I interviewed Dr. Lee Weidauer; he has a Ph.D. in nutrition, exercise, and food science, a master’s of science in exercise science, and a Bachelor’s of science in athletic training all from South Dakota State University. He is an assistant professor. His certifications and professional memberships include ATC, ACSM, and American Society for Bone and Mineral Research.
Central Idea: To persuade my class that Vitamin D deficiency is very harmful to one’s health since it leads to numerous bone disorders. Moreover, I will provide them with solutions to keep Vitamin D at an optimum level.
Some of the databases that were searched for information about my PICOT questions were not directly related to patients in long-term care facilities. The Databases that were searched included CINAHL, National Guideline Clearing House, Ovid, and EBSCO, articles related to my PICOT was found on National Guideline Clearing House and Ovid. Some of the key words that were used during the search were Hendrich II fall risk tool, fall in Long-term care facilities, Geriatric falls, fall prevention and predicting fall. National Guideline Clearing (www.guideline.gov) produced about ten results directly related to the content in the PICOT question and CINAHL had thirty nine results.
Fractures could include into back or neck pain also and this stage is when the compression of the spine will be caused, this could lead to loss of height and at this is the most noticeable stage where height will be lost and it is visible. The upper back can also develop a slight curving and this will be because of a stooped posture also known as kyphosis, both neck and back pain will start to develop which could also affect breathing as the extra pressure on the airway is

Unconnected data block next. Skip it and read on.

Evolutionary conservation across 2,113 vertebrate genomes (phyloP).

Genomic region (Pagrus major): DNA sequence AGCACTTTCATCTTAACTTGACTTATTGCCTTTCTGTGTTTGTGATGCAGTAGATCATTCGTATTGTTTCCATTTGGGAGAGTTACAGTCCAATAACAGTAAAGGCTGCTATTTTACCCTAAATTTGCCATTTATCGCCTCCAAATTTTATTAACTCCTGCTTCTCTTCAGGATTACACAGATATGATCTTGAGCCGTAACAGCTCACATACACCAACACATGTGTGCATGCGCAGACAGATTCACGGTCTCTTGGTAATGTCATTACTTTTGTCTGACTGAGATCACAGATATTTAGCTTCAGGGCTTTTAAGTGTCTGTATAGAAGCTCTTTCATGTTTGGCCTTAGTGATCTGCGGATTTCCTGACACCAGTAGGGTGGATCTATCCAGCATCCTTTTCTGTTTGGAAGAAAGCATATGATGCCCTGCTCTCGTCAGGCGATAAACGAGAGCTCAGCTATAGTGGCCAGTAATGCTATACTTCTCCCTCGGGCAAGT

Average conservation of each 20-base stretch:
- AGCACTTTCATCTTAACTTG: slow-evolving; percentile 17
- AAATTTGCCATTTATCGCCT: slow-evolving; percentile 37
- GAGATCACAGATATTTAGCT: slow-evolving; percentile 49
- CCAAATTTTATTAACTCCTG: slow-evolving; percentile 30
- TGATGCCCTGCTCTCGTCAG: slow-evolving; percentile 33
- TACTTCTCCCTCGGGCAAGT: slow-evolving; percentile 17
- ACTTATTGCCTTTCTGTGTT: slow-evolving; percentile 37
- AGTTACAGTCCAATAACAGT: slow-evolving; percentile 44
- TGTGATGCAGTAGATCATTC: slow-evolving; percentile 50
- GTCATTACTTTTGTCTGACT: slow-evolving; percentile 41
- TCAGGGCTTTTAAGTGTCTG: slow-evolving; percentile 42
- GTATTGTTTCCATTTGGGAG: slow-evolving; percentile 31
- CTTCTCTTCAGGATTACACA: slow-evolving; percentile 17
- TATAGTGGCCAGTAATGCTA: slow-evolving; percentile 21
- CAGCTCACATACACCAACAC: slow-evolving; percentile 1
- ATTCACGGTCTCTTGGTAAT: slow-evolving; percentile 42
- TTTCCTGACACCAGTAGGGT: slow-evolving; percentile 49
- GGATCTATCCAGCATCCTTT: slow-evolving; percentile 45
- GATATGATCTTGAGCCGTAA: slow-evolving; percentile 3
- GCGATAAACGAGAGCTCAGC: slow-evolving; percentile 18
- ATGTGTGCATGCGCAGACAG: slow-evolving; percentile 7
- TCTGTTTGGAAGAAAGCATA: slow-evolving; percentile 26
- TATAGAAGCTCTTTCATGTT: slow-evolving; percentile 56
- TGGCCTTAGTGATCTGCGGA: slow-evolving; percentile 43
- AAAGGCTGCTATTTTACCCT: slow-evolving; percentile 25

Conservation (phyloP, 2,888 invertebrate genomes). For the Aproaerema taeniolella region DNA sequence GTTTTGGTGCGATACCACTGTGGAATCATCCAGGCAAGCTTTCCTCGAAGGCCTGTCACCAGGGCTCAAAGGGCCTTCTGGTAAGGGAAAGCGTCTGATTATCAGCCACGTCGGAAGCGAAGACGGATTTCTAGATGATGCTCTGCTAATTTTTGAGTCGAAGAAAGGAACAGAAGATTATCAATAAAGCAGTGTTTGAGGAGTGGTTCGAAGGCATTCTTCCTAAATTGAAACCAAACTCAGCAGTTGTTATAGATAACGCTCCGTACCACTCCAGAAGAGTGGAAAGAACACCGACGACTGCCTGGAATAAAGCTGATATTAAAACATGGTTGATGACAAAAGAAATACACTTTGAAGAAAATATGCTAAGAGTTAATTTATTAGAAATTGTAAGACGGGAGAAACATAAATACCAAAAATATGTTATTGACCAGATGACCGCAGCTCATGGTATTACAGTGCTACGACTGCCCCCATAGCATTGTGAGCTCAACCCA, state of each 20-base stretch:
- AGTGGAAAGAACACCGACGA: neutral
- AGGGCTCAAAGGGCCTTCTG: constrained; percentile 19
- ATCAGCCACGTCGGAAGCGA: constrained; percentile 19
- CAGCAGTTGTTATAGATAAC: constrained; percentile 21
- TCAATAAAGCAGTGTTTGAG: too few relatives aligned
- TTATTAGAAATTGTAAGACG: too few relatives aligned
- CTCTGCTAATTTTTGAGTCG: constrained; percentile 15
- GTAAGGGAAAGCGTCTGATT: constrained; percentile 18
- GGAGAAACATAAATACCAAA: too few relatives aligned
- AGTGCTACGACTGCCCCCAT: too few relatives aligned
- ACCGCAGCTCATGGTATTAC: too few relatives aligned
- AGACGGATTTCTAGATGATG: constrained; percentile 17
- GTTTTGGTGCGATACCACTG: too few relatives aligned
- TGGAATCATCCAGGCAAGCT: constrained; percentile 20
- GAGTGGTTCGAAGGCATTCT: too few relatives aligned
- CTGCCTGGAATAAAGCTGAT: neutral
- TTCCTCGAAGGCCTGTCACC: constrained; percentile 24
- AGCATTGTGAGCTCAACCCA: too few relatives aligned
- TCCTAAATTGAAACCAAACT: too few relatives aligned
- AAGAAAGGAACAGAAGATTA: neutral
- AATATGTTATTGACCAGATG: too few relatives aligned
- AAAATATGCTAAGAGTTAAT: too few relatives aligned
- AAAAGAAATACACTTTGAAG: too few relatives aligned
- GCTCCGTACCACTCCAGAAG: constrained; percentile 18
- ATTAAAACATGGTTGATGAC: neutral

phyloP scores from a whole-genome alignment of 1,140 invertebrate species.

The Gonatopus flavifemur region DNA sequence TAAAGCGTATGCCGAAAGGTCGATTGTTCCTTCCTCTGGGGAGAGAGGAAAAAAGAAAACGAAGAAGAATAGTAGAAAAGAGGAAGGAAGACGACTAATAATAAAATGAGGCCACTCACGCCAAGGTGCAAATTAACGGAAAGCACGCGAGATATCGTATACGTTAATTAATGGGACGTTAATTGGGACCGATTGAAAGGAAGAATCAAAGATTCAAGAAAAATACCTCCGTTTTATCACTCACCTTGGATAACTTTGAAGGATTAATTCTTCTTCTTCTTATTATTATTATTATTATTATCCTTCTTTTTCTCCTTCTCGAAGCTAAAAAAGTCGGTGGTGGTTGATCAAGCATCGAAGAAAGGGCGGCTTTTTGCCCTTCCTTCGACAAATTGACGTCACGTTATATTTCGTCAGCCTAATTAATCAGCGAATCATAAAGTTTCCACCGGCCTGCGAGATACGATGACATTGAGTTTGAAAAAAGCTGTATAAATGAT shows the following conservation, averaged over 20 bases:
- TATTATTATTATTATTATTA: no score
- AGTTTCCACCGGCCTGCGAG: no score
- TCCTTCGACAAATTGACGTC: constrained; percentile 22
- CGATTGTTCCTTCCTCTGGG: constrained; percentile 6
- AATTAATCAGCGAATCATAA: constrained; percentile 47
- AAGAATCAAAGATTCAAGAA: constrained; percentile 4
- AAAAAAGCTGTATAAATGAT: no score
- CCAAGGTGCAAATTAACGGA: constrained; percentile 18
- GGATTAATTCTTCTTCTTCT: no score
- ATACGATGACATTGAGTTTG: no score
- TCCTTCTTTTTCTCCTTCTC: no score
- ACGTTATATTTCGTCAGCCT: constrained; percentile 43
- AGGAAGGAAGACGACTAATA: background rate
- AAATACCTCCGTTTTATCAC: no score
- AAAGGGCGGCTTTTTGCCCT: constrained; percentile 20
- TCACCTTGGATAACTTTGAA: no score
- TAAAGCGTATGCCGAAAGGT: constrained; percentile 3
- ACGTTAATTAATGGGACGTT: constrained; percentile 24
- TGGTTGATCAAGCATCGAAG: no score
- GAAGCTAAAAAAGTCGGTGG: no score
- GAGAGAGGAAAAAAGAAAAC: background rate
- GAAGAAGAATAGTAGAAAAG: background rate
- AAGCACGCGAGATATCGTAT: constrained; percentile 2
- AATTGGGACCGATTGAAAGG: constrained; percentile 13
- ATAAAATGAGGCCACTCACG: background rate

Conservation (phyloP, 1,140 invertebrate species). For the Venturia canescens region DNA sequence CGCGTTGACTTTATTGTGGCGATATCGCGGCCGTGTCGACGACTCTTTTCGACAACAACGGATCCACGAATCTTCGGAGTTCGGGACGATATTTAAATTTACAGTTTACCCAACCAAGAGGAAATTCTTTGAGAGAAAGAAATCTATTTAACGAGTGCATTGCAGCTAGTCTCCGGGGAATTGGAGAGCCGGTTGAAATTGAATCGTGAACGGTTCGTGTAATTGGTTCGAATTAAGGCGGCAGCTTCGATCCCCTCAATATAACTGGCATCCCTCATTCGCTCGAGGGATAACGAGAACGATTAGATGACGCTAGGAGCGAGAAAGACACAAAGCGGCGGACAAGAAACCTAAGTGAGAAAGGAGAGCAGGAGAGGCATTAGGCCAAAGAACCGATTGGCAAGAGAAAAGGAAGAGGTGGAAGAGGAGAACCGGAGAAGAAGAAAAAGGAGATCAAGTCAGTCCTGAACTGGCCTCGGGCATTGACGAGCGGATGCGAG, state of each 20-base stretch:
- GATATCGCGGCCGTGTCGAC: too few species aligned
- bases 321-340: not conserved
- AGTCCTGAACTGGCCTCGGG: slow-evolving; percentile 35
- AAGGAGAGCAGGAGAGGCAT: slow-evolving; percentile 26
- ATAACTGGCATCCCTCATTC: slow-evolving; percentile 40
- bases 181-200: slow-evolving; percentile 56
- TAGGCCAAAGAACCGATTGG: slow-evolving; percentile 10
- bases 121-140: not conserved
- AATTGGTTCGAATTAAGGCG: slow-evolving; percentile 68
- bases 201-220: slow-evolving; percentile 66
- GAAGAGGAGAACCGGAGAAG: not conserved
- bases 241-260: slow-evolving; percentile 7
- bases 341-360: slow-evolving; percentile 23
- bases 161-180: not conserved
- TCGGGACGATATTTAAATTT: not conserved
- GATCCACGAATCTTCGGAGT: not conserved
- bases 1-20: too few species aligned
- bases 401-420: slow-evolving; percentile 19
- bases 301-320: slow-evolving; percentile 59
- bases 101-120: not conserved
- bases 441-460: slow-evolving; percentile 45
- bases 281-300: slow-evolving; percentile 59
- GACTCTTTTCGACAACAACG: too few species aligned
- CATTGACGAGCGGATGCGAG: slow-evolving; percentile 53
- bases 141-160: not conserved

There were several factors which may have contributed to this scenario. The patient’s comorbidities which include the ischaemic stroke which happened 2 years ago might have caused his fall. A Grade A recommendation and Level 1+ evidence were given by the National Stroke Foundation (2010) that patients are advised to undergo intensive rehabilitation for the first six months post-stroke. Given the fact that he had only received four months of inpatient rehabilitation, his functional status might not have been maximised. In addition, a Grade A recommendation and Level 1+ evidence were given for multi-disciplinary intervention in inpatient rehabilitation (MOH, 2008). However, the inpatient rehabilitation approach in the patient’s holistic management is
Studies have shown that peer support leads to improvement in self-management behaviors of dietary modifications, blood glucose monitoring, and increased physical activity (Murrock, Higgins, & Killion , 2009). Social support provided by peer, family and community members have been effective way to motivated individuals in continuing their attendance in health programs. Health behavior change theories and chronic disease management models highlighted that family support influence individuals affected with chronic illnesses into engaging in self-care behavior (Warren-Findlow & Prohaska, 2008). They are more encouraged by family members to engage in physical activity or weight loss programs. Peer support is also effective among individuals coping
According to the Centers for Disease Control (CDC), each year, one third of those who are 65 and older fall (2013). These falls contributed to $34 billion in direct medical costs in 2013 (cite). With these statistics, it is apparent that health care professionals and health care settings need to make fall prevention a priority in their facilities. The aim of this paper is to explore a fall prevention policy and practice guidelines to evaluate recent evidence and offer recommendations.
The project studied in this article used evidence-based practice TeamSTEPPS®, which stands for Team strategies and tools to enhance performance and patient safety. TeamSTEPPS® was used to improve teamwork and communication within the hospital setting. TeamSTEPPS® provided the nursing staff with a structured, yet simple way, to identify fall risk factors for each patient and patient-specific interventions. This project was guided by using the FOCUS-PDCA; find, organize, clarify, understand, select, plan, do, check, and act model. The FOCUS-PDCA methodology consists of nine steps that include “find a process to improve, organize a team, clarify current process, understand variations in the current process, select process improvement, plan